Site visit: November 4-5, 2009
Coralville requested assistance with creating a vision and ensuring that codes and ordinances could accommodate future growth through infill redevelopment. The area identified for redevelopment is a 30-block area adjacent to transit lines that go to Iowa City and the University of Iowa. The city also asked for help in identifying green infrastructure practices to help manage stormwater runoff.
Site visit: November 11-13, 2009
Iowa City asked for assistance in redeveloping the South Gilbert Street Commercial Corridor. The corridor is ideal for compact development in combination with usable public open space, taking advantage of its central location and transit access. Because flooding occurred in and around the corridor, Iowa City wants to relocate current development to less flood-prone areas and use those sites in a flood mitigation strategy. The EPA-FEMA team helped the city identify strategies for accommodating future growth in the corridor and increasing green infrastructure and open space to help mitigate future floods.
Read more about the Iowa City project and its results in EPA's "Community Stories" story map (link will open in a new window or tab).
Site visit: July 16-17, 2009
New Hartford requested help with stormwater management and preventing future flooding. During moderate and heavy rain events, pooling water covers much of the community. Green infrastructure techniques can be part of the solution for managing stormwater during rain events. EPA helped to organize a workshop outlining green infrastructure strategies that New Hartford could adopt to address its stormwater and flooding challenges.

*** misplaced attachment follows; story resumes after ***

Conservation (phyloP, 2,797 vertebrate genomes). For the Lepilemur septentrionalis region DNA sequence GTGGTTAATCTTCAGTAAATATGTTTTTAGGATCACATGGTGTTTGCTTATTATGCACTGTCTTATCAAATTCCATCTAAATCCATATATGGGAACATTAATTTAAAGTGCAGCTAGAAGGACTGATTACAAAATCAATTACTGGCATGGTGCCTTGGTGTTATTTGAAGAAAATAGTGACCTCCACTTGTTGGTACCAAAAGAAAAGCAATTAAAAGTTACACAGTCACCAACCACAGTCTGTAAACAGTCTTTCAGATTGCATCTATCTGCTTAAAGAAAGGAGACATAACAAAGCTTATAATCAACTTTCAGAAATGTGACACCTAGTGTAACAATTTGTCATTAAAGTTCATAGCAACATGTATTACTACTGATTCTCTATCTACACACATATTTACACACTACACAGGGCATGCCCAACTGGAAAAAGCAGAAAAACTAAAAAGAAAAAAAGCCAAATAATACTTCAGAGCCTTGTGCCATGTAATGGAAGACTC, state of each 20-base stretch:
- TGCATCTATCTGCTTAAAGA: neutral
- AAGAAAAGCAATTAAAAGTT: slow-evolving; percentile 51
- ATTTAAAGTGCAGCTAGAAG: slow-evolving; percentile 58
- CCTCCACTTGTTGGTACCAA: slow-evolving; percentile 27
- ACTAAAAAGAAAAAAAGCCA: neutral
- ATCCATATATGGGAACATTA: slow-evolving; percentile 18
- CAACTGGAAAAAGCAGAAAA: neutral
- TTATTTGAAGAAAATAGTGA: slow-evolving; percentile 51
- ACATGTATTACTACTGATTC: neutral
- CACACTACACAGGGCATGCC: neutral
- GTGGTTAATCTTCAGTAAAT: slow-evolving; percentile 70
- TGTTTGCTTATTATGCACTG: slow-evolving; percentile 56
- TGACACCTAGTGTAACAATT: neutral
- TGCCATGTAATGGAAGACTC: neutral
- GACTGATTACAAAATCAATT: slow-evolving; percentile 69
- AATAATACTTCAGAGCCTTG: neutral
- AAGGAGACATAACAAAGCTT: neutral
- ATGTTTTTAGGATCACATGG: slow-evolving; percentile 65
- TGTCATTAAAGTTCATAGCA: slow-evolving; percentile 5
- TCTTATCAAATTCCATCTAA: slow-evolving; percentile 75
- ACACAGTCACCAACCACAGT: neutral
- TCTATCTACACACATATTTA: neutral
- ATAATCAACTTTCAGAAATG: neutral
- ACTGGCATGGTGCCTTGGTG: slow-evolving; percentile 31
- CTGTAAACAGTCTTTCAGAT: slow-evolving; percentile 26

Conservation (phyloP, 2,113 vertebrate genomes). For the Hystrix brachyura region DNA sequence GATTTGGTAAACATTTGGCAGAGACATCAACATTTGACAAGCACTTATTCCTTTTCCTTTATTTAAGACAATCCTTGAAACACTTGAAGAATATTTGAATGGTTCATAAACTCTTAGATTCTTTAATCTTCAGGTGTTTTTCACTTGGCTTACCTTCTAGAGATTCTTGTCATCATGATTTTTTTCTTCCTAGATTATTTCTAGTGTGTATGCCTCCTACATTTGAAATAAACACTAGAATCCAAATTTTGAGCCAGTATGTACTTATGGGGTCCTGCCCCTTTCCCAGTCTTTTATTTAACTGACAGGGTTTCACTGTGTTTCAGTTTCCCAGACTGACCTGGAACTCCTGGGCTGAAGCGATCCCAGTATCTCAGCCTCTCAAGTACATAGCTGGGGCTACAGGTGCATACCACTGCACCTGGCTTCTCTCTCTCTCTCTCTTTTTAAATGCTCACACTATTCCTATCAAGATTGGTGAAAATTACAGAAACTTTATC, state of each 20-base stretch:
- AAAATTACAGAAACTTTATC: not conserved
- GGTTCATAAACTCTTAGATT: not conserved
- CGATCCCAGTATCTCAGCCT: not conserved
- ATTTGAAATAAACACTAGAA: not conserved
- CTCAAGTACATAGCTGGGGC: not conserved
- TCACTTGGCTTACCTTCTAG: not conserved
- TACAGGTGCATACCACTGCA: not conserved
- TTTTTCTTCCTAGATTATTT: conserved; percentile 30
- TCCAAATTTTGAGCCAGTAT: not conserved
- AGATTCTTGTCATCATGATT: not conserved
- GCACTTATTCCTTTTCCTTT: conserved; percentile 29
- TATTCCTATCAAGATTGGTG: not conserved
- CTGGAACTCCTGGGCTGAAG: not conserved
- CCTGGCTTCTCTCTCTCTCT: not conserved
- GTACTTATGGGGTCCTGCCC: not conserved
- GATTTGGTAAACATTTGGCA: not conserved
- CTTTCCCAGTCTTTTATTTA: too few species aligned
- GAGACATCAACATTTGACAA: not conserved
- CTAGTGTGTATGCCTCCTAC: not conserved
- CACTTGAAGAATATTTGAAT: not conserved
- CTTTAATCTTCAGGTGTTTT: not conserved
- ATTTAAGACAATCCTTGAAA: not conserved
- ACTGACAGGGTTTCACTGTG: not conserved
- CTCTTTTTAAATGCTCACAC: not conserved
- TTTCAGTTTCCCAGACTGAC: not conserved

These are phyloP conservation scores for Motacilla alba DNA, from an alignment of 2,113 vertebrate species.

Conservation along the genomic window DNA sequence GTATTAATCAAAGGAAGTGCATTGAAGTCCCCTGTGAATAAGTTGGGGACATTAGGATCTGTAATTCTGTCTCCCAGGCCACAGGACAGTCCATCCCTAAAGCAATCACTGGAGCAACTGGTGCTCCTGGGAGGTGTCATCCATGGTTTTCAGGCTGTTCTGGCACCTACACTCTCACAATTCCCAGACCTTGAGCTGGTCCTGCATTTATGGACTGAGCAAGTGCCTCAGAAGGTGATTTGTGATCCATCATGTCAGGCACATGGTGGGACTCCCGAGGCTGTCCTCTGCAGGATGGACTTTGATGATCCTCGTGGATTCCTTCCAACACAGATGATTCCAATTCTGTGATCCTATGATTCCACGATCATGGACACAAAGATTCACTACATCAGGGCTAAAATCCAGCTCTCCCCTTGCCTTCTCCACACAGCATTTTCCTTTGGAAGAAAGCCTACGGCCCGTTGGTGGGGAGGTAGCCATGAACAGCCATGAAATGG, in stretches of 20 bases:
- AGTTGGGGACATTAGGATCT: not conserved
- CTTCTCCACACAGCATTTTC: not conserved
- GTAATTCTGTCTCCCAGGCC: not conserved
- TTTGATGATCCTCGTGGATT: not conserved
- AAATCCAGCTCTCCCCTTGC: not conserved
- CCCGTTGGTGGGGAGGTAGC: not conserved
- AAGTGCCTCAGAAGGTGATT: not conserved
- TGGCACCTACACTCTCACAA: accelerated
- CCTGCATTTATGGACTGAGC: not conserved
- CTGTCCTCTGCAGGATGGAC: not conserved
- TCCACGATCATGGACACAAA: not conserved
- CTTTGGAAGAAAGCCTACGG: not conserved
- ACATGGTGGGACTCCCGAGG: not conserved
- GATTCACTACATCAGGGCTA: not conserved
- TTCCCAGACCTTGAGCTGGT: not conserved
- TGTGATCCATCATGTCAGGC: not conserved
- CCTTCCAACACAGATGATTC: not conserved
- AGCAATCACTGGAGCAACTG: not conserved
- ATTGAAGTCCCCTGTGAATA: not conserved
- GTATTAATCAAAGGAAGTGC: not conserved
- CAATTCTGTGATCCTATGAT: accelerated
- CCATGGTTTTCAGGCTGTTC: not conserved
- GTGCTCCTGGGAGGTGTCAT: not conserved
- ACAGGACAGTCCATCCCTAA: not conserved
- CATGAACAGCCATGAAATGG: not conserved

Site visit: May 26-27, 2009
Waverly asked for help in developing policy options and project design ideas for green infrastructure strategies and housing and infill policies that could inform the city’s revision of its comprehensive plan. EPA, FEMA, USDA Rural Development, RIO, IDED, Iowa Northland Region Council of Governments, city staff, and national experts on community design and town planning convened a Smart Planning Workshop to solicit community feedback on initial policy and design ideas.
The team developed policy options for green infrastructure strategies and housing and infill policies that could be incorporated into the city's comprehensive plan and development regulations. The team also produced project designs that illustrated what these approaches could look like if the city implemented them in various neighborhoods.